November 9, 2021 7:30 pm
Kane Hall, Room 130
The New York Times election needle was a tool for following live election results. It may reach more people than anything else Amanda Cox, data editor of The New York Times, takes part in for the rest of her career. But that was almost four years ago. In this talk, Cox will share The New York Times’ latest work in communicating data and models to mass audiences. That work includes words, charts, and believing that uncertainty is a strength.
Due to COVID-19, there will be no wait list or walk up admission the night of the event.
This lecture will be recorded and made available 24 hours after the lecture date. Recordings will be available on our YouTube page for two weeks following the event.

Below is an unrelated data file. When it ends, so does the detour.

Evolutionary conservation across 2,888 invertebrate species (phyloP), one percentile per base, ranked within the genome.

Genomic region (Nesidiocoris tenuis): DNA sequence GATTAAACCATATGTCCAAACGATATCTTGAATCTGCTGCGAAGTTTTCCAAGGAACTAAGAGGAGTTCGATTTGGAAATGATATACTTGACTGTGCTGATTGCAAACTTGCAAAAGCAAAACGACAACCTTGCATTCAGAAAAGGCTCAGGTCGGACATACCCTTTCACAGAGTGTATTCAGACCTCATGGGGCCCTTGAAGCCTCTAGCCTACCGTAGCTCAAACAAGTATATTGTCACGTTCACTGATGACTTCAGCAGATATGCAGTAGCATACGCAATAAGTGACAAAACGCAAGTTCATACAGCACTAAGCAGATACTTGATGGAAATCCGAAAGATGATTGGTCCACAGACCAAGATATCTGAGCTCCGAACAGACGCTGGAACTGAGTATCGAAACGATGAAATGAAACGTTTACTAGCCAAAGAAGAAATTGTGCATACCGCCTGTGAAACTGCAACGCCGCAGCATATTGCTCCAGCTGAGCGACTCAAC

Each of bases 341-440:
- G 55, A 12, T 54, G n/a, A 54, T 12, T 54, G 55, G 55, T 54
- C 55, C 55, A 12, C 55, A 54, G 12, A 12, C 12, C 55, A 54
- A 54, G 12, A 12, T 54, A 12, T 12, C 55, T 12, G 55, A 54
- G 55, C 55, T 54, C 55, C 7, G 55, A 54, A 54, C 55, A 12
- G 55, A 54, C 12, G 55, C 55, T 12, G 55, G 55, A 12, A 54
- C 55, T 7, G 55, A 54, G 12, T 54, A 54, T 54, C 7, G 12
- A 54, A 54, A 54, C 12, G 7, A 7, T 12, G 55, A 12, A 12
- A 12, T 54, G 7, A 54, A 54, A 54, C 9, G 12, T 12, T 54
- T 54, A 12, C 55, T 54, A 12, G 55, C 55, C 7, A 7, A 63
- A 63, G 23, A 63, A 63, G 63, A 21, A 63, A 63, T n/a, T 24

About the speaker
Data Editor, The New York Times
Amanda Cox is the data editor of The New York Times. She joined its graphics department in 2005, making charts and maps for the paper and its website. Since 2016, she has been the editor of The Upshot section, which offers an analytical approach to the day’s news.
She is one of the top data visualizers in the world, as measured by surveys, Malofiej awards, or repeat conference invitations. Her work is admired across disciplines. She has been invited to speak before students of architecture, art, astronomy, biology, business, computer science, design, economics, education, English, epidemiology, journalism, law, mathematics, political science, psychology, and statistics.
Amanda is a 2005 graduate of the University of Washington (MA, Statistics) and a 2002 graduate of St. Olaf College.
Sponsoring Departments: The Graduate School, Center for Statistics and the Social Sciences, Department of Statistics, Department of Sociology